Economics of International Business

Economics of International Business

A New Research Agenda

Mark Casson

Economics of International Business sets out a new agenda for international business research. Mark Casson asserts that it is time to move the subject on from sterile debates about transaction cost economies and resource-based theories of the firm. Instead of focusing on the individual firm, the new agenda focuses on the global systems view of international business. A static view of the firm’s environment is replaced by a dynamic view which highlights the volatility of the international business environment. Coping with volatility requires entrepreneurial skills, flexibility and the need to synthesize information on a global basis. To co-ordinate the global system properly, entrepreneurs must co-operate through social networks of trust, as well as competing. Constructing a network of joint ventures, it is argued, is simply not enough.

Chapter 8: Entrepreneurship and the International Business System: Developing the Perspective of Schumpeter and the Austrian School

Mark Casson

Subjects: business and management, international business, research methods in business and management, economics and finance, industrial organisation, international business, research methods, research methods in business and management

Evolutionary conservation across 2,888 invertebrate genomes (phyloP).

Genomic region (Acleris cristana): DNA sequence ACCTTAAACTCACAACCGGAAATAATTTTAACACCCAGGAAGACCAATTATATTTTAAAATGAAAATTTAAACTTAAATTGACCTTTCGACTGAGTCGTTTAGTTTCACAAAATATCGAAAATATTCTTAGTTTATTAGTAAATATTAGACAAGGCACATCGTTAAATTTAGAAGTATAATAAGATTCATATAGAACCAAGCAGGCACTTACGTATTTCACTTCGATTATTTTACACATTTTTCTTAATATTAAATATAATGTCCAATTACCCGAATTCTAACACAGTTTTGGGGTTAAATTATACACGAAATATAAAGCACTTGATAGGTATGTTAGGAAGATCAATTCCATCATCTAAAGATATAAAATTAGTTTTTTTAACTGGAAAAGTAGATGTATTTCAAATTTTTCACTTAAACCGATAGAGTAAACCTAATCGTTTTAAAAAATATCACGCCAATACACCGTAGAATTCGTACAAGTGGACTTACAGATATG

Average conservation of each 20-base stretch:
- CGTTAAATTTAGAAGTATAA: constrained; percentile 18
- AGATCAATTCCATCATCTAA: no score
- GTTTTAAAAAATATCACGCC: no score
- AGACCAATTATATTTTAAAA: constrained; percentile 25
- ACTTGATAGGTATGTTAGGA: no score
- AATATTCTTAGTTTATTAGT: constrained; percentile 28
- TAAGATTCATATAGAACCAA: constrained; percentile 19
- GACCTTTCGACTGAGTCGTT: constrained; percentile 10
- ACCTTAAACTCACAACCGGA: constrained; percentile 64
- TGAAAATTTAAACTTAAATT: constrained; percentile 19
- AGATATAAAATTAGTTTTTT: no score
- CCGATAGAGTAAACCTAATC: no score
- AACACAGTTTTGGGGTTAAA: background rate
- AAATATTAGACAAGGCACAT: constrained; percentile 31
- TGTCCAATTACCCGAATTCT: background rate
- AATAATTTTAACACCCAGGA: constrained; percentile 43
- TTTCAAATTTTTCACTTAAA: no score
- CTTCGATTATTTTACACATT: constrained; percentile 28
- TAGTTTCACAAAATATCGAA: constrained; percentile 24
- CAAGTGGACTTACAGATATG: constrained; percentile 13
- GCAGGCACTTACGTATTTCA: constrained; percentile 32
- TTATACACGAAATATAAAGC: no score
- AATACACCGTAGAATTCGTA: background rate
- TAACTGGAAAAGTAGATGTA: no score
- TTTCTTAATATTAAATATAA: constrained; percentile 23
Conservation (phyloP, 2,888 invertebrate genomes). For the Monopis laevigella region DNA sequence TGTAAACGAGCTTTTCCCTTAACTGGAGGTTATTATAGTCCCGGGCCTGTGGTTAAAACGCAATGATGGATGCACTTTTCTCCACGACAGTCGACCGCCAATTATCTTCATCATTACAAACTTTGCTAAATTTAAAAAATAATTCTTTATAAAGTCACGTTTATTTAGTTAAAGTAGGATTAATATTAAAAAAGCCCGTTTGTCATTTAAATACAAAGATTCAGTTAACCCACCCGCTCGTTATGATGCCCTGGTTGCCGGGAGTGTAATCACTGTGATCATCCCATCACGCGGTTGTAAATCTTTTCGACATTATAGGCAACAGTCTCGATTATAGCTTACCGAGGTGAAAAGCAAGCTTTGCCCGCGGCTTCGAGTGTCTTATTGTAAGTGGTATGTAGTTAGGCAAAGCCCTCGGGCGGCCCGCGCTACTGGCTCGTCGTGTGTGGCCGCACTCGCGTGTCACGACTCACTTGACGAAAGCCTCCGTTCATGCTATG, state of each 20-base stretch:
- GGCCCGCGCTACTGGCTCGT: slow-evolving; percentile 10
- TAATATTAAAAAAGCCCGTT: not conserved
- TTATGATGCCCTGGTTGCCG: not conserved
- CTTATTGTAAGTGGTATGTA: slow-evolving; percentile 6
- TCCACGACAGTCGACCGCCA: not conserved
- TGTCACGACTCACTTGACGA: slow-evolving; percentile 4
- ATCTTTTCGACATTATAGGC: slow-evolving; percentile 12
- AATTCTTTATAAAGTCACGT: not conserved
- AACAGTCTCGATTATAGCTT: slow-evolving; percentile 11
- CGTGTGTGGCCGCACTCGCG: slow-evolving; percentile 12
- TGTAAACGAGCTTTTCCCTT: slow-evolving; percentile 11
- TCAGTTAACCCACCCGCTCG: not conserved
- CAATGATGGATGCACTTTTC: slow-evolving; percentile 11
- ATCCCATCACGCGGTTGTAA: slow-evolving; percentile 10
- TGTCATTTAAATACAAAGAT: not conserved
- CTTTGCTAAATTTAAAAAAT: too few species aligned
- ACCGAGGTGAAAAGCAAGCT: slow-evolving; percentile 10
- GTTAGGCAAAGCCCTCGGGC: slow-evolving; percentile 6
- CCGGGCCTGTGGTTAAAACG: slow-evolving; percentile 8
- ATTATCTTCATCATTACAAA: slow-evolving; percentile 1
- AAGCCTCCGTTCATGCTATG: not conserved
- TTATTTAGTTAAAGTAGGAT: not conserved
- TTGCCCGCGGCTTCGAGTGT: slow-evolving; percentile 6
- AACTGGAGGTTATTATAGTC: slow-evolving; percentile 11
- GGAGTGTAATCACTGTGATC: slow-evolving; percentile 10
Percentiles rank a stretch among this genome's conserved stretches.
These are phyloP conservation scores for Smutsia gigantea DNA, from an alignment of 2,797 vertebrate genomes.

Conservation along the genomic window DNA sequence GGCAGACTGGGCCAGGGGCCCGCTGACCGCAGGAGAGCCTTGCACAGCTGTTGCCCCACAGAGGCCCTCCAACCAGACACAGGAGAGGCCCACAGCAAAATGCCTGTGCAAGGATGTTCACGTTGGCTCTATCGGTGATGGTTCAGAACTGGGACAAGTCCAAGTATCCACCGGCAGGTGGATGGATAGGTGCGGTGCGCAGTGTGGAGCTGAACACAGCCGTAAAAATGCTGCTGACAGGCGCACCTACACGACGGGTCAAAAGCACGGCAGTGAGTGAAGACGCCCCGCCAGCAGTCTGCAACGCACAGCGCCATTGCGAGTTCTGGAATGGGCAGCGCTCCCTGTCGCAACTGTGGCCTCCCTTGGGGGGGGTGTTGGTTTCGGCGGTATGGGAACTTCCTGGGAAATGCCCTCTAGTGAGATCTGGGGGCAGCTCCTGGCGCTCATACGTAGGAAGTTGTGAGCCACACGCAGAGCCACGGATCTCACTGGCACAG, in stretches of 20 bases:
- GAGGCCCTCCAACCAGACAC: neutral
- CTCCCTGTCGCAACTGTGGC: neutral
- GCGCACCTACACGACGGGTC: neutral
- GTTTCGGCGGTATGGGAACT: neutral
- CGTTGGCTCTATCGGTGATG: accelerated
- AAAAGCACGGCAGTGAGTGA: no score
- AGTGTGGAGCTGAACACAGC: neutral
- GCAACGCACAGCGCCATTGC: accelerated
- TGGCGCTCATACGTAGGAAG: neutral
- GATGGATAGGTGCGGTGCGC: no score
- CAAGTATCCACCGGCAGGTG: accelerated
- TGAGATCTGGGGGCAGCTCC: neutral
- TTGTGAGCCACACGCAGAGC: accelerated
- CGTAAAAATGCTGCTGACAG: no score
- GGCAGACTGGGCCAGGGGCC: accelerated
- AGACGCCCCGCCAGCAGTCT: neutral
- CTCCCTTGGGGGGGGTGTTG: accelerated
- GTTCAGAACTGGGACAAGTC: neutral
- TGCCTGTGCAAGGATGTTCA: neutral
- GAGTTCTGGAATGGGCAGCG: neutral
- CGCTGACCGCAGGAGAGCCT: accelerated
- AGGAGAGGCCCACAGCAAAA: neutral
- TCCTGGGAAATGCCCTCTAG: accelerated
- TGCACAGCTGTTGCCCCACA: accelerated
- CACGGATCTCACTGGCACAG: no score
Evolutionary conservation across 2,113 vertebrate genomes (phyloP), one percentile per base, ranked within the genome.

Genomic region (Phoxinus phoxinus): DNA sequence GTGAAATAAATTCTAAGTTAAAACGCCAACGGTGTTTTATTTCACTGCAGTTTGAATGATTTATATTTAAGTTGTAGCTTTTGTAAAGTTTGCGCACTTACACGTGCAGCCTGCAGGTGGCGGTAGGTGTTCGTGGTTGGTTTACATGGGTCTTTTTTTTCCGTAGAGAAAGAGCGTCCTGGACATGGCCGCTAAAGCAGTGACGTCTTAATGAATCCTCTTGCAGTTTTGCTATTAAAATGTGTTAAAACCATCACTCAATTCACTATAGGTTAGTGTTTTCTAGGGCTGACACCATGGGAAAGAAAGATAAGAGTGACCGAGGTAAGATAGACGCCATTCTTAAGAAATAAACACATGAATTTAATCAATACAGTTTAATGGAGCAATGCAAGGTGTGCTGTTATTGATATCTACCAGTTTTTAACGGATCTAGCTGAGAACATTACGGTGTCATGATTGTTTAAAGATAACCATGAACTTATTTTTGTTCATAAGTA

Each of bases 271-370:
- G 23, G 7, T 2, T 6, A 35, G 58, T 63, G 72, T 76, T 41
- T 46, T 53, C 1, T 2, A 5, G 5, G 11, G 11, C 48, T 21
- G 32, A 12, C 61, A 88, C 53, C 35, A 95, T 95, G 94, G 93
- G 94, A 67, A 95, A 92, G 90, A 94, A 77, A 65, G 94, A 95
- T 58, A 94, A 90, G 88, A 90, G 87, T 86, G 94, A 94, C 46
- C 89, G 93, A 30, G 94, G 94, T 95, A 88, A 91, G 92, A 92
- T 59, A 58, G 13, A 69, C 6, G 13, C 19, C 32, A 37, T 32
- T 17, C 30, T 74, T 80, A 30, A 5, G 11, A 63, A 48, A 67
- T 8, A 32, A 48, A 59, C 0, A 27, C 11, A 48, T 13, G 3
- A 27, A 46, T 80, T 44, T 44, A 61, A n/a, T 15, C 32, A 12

8.1 INTRODUCTION The Annual Conference of the Academy of International Business for 1998 was held in Vienna. The conference provided a useful opportunity to examine the contribution to IB studies of two major schools of economic thought which have their intellectual roots in Vienna – the Schumpeterian school and the Austrian school. As the capital of the Austro-Hungarian empire and a hub of East–West European diplomacy and trade, turn-of-the-century Vienna was a major cultural centre, which attracted many gifted intellectuals (including many recently emancipated Jews). It is not altogether surprising, therefore, that Vienna incubated not merely one but two important schools of economic thought. Although founded at the end of the nineteenth century, these schools retain considerable intellectual vitality at the beginning of the twenty-first century. The schools are today regarded as ‘heterodox’ because they reject some of the more restrictive assumptions of the orthodox neoclassical approach to economics. However, as emphasized in Chapters 4 and 5, some of the more restrictive assumptions of the neoclassical approach are quite unnecessary, and indeed are very unhelpful when analysing institutional issues. By relaxing some of the less important and more restrictive neoclassical assumptions, propositions similar to those advanced by the Schumpeterian and Austrian schools begin to emerge within the neoclassical approach. This suggests that Schumpeterian and Austrian approaches are fundamentally more orthodox than they often appear. They are also more similar to one another than they sometimes appear. Proponents of a heterodox view often stress the differences, not only between their...

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